Monday, June 7, 2010

Oatmeal Raisin Cookies

While walking down the hallway at work one day, I was overcome by an intense need for oatmeal raisin cookies - really good ones.  Alas, all I could find was an apple (South Beach friendly!) and a desire to hunt down some healthy-ish recipes for future use.
I found two that piqued my interest, and I think some combination of them would be perfect.  I'm debating trying each recipe as is to figure things out, or just going for it and doing what I think will work (and if you know me, you know I'll do the latter).  See, the big difference I noticed was milk vs applesauce.  A quick trip over to Calorie King (a favorite site of mine - especially if you're counting) proved my hunch.  1/4 c of lowfat milk is 26 cal with oh, we'll say 1 g fat.  1/4 c of unsweetened applesauce is 49 cal with no-ish fat.  I think swapping 1 g of fat for 23 calories makes sense, but I'm not baking expert.
Plus, I know I can't possibly make these cookies without things like cinnamon (what the hell?!), so yes, a combination is required.

Here is the plan:
1 cup whole wheat flour (spoon flour into dry-measure cup and level off)
1 teaspoon baking powder
1/2 teaspoon baking soda
1/2 teaspoon salt
3/4 tsp ground cinnamon
2 tablespoons unsalted butter, at room temperature
1/4 cup granulated sugar (or Splenda)
1/4 cup (packed) light brown sugar (the Splenda stuff if you're following)
1 large egg
1/4 cup 1% milk
1 teaspoon vanilla extract
1 1/3 cups rolled oats (not instant)
1/2 cup dark raisins (or dried cranberries)

Preaheat oven to 375 and prep baking sheets with parchment or silpat.
Sift dry flour, baking powder & soda, and salt together into a small bowl.
In a larger bowl, cream butter and sugar, then add the egg, milk, vanilla & cinnamon.
Add the flour mixture to the sugar mixture bit by bit; then fold in the oats and raisins.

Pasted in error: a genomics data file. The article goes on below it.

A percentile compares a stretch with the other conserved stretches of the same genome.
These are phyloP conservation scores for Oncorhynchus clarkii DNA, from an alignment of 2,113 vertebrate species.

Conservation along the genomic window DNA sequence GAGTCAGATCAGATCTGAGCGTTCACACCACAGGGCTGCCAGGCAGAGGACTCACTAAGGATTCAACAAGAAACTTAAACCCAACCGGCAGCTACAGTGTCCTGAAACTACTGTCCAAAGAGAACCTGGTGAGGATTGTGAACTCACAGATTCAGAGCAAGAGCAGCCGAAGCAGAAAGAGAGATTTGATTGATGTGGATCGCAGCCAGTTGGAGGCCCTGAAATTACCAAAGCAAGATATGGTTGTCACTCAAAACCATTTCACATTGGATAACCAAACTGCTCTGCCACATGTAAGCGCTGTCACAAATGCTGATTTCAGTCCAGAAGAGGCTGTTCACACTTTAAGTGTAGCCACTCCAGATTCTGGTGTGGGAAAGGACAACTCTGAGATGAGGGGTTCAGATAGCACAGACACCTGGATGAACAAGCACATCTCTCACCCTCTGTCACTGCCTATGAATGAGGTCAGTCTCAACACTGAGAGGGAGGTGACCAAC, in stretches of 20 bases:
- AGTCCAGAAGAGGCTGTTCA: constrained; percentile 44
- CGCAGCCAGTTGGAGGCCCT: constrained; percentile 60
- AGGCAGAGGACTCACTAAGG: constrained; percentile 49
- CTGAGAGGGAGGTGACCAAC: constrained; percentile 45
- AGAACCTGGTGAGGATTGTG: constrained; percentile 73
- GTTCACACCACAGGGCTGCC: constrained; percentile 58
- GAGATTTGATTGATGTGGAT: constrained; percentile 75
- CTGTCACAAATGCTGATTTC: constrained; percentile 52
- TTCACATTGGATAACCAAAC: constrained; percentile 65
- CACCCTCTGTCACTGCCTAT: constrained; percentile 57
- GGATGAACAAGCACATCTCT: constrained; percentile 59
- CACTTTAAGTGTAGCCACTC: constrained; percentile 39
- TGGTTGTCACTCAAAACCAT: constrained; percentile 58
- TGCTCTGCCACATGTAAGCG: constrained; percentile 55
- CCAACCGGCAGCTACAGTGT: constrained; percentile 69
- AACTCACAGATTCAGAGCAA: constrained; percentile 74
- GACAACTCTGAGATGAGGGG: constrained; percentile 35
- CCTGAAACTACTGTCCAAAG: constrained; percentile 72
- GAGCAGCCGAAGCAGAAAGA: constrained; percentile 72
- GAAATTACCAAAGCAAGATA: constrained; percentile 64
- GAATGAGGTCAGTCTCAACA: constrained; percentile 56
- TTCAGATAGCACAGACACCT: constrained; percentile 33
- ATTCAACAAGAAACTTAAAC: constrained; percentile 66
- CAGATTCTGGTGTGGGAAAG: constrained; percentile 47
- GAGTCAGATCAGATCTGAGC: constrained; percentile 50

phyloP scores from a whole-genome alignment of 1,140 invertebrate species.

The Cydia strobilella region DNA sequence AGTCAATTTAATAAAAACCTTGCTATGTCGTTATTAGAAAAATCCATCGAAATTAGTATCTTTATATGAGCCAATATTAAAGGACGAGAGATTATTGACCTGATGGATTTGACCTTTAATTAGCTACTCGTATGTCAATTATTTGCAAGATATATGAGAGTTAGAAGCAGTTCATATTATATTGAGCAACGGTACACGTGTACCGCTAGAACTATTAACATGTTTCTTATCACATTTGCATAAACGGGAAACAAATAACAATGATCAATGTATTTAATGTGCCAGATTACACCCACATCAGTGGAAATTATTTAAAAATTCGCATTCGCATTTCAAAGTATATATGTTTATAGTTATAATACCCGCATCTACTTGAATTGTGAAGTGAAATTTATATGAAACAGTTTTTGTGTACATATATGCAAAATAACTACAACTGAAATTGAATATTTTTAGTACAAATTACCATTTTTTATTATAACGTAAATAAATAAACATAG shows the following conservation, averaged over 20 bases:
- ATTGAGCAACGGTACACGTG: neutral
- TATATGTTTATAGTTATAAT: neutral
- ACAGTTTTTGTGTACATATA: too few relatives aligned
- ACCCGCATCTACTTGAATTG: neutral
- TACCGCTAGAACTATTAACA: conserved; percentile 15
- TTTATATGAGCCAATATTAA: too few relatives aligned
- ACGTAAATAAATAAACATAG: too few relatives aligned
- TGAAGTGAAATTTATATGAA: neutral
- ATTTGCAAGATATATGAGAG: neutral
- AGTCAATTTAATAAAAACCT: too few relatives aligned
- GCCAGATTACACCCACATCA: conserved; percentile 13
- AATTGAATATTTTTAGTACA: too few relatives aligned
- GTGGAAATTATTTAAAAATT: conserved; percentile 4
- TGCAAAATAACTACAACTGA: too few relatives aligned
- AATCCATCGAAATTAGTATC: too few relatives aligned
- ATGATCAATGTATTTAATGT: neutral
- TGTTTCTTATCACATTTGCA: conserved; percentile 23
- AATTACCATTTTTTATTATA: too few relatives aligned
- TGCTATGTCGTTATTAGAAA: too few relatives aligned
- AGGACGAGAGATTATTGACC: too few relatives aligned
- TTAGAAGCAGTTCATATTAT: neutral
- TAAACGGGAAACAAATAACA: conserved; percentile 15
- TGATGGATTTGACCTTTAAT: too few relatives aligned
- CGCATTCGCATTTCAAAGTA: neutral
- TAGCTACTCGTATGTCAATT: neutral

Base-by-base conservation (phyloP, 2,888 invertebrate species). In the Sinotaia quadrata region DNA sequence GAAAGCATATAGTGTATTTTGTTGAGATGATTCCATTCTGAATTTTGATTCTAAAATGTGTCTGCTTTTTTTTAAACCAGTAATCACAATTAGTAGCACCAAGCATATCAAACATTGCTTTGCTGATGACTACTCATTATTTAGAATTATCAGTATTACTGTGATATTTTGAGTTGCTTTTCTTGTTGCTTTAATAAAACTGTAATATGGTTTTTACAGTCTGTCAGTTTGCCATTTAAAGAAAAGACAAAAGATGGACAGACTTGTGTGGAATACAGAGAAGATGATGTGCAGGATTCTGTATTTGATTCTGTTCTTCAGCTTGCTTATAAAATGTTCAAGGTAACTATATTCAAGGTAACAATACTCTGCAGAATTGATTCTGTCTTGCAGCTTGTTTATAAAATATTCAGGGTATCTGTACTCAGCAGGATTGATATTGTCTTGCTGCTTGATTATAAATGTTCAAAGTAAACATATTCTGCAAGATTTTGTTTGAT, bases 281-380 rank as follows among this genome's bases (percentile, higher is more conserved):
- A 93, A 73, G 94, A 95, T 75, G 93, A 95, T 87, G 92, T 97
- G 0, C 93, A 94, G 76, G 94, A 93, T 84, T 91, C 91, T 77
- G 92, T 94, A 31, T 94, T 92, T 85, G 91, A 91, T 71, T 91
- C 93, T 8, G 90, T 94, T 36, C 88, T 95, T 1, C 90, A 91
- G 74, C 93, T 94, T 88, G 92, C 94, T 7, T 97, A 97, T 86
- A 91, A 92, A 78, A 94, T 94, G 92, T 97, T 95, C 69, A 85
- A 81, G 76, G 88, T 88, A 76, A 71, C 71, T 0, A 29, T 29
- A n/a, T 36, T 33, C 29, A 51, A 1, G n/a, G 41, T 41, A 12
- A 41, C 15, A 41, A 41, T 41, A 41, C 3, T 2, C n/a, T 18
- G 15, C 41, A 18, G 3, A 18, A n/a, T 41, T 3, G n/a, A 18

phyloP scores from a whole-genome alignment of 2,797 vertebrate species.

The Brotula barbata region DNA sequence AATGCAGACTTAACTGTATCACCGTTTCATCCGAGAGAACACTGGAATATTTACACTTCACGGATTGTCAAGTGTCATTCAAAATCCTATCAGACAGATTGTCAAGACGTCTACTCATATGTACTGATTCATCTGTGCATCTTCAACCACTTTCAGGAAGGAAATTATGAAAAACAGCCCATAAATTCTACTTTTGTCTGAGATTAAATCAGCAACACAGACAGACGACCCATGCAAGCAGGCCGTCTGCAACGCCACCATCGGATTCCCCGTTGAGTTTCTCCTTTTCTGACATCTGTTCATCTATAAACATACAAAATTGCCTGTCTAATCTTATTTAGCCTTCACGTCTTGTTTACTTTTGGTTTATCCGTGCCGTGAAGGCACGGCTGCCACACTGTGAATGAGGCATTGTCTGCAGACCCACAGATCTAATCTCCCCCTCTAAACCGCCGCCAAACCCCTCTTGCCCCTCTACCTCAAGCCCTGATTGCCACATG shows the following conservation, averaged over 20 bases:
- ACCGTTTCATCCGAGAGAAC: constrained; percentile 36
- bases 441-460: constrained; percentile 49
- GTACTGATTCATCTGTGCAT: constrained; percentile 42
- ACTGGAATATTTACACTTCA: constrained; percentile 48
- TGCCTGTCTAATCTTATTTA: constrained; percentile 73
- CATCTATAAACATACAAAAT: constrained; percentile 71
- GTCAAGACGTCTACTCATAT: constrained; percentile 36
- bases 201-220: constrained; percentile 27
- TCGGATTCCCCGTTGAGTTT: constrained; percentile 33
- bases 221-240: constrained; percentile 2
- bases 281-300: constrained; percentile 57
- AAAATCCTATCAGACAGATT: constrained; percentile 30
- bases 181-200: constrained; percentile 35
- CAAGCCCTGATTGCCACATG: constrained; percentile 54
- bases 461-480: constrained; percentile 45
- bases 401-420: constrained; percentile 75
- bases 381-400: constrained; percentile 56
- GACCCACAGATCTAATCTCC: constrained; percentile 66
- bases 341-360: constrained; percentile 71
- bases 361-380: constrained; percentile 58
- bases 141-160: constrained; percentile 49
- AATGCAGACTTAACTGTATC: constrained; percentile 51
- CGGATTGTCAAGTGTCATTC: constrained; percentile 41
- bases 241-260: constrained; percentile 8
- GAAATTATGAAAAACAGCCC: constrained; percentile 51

Drop by rounded teaspoons onto the baking sheets, and bake for 8-12 minutes (keep an eye on them!).
Cool on a wire rack.

The worry is over the oats.  One recipe calls for quick cooking, the other cautions against using instant.  I don't know my oats from a hole in the ground, so luckily the nice folks over at Cook's Thesaurus taught me that:
quick oats = quick-cooking oats = quick oatmeal = quick-cooking oatmeal = easy oats       
These are thin flakes of oatmeal that cook up in about three or four minutes.  They're a good choice for oatmeal cookies.   Substitutes:  rolled oats (More nutritious and chewy, takes longer to cook. If substituting rolled oats for quick oats in a cookie recipe, consider refrigerating the dough for 20 minutes before baking-- otherwise the cookies may become too flat and thin)

Aside from type of oat concerns, one recipe calls for 2 1/4 c, the other for only 1 1/3.  HOW MANY OATS WILL IT TAKE?!  I know that mares eat oats, and does eat oats, and little lambs eat ivy (thanks Grandpa!), but not how many oats I should put into my cookies.  I think I'll start with 1 1/2 cups and see what my dough looks like and tweak from there.  But then again, I do NOT understand baking and that might be an absolutely horrible idea.  Especially since the more oat recipe has less baking powder, and the less oat recipe has more baking powder and OMG PANIC ATTACK.
Okay, deep breath, let me think this through.  If I use whole wheat flour, I think I will definitely need more lift so I might need some additional leavening from the powder and will have to add more.

They turned out a bit more like oat balls than oat cookies, and they're pretty dry - but they taste darn good.  More tweaking is clearly needed.

Who is going to eat these sad little bastardizations until I find a recipe that works?!

** thoughts: add more butter or milk, or a tbsp or two of water & brown sugar to increase moisture content and flattenability of finished cookies.
A handy reference in the science played by each ingredient.


Quinn said...

No cinnamon! What the H? Yum. Cooookie! That is all.

Amanda said...

Quinn she was looking out for me since she knows I'm her biggest blog fan and I'm allergic to cinnamon.

ALSO, there is NOTHING worse than reaching for what you think is a chocolate chip cookie and finding out it's really an oatmeal raisin cookie.